I look at kids who complain about having only a 4 Mps Internet access or about having an 8 rather than 32 Gb iPhones, who can do their home assignments by effortlessly accessing information from the Internet without even processing it, who measure their coolness not by what they know but by how many Facebook friends or Twitter followers they have.
I wonder how this generation will be able to cope with the extraordinary problems of scarcity of resources (oil, water, food) that we are going to leave to them as our legacy. And I feel that only blending our ability to master scarce resources and find individual solutions with their ability to socialize and crowdsource will move us all forward. But what I do not see is how that balance is being determined, developed or enforced from when they are in school to when they join the workforce and beyond.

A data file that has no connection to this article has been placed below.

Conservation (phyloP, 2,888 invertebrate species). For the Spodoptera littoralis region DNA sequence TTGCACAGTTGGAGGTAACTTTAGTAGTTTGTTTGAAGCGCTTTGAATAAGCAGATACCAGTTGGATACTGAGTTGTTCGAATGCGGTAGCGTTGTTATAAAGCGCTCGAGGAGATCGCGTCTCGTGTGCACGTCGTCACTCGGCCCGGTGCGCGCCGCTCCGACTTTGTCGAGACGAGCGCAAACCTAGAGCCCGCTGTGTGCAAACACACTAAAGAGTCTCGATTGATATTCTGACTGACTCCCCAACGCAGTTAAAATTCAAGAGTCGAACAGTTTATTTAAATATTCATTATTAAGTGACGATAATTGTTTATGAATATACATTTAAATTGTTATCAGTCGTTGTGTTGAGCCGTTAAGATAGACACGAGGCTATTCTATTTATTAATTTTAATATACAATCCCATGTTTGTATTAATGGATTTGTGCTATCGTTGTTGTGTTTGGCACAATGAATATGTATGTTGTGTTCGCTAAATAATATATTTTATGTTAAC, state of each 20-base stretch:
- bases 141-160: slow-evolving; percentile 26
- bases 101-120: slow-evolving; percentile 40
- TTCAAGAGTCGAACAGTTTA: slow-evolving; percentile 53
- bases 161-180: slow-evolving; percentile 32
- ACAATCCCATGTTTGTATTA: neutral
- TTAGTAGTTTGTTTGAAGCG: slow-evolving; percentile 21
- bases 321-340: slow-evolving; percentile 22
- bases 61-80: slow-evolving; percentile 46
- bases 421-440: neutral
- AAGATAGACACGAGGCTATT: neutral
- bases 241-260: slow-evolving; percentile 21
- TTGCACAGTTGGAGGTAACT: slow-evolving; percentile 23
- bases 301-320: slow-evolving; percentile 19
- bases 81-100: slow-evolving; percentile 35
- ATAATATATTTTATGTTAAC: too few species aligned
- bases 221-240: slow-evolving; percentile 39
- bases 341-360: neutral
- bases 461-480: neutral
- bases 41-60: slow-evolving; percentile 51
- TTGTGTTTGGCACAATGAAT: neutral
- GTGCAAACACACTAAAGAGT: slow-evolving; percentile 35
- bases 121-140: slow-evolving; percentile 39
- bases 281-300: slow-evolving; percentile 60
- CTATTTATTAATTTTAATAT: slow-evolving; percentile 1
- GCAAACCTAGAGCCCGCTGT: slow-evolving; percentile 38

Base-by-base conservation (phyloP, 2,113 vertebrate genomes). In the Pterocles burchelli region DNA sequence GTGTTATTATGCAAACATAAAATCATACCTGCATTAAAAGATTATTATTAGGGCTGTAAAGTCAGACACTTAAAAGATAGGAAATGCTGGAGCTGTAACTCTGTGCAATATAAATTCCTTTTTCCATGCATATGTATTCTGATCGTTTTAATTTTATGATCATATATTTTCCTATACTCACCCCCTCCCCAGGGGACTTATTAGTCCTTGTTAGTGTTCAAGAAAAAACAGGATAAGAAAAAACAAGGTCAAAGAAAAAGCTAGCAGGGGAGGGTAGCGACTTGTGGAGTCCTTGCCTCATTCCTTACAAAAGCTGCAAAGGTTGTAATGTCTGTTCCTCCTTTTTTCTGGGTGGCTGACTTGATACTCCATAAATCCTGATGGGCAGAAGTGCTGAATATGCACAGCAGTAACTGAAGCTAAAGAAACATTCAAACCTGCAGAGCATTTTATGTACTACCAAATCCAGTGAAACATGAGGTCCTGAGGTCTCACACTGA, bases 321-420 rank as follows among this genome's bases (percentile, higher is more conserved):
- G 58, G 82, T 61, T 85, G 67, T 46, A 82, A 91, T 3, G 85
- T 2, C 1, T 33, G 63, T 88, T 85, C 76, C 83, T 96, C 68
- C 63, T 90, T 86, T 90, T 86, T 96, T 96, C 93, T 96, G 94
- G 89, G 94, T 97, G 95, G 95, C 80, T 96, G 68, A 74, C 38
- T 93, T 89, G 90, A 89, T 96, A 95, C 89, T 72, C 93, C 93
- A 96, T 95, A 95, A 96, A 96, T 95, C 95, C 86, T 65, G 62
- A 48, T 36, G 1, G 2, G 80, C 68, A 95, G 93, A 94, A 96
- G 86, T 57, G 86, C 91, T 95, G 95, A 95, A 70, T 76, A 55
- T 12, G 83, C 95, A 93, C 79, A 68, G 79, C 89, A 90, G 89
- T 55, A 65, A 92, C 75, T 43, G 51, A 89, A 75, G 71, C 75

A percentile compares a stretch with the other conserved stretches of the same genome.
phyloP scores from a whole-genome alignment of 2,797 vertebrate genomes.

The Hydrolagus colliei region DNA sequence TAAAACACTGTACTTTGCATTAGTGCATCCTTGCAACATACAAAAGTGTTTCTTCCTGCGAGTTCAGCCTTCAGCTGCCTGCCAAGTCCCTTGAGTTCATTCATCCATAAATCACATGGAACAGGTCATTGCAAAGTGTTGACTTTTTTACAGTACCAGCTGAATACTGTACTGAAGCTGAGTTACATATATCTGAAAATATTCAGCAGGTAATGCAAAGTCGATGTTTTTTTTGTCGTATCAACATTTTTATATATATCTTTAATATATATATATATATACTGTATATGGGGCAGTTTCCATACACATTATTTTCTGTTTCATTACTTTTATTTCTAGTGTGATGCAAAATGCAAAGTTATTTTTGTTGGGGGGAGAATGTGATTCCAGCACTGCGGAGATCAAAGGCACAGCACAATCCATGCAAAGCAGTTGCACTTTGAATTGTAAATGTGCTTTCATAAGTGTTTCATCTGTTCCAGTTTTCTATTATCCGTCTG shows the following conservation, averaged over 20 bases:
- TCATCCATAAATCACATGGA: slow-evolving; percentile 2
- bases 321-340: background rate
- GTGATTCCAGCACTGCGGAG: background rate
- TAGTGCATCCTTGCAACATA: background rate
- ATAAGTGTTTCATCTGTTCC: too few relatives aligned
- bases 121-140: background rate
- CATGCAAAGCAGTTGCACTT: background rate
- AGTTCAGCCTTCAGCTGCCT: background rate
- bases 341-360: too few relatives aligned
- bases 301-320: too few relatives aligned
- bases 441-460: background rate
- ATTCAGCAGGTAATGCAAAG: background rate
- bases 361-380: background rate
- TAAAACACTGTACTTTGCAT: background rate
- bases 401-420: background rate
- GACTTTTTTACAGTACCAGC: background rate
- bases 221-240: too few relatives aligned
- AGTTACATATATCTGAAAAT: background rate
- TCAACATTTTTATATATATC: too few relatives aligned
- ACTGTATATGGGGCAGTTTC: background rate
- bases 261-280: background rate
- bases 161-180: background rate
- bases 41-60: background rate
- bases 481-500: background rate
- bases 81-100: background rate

Very much in the vein of the Digital Nation documentary, Andrea DiMaio’s reflective post on his fears for the generation of digital natives ultimately points to a broader theme of the conflict between scarcity and abundance thinking.
Personally, I’m slightly more optimistic about the situation. But equally as much as the digital generation needs to learn about dealing with scarcity in the physical world, I think that the generation of digital immigrants (and perhaps the digital laggards) that DiMaio describes also need to take some time to reflect deeply on the power of digital abundance and how that abundance can be brought to bare on issues of scarcity.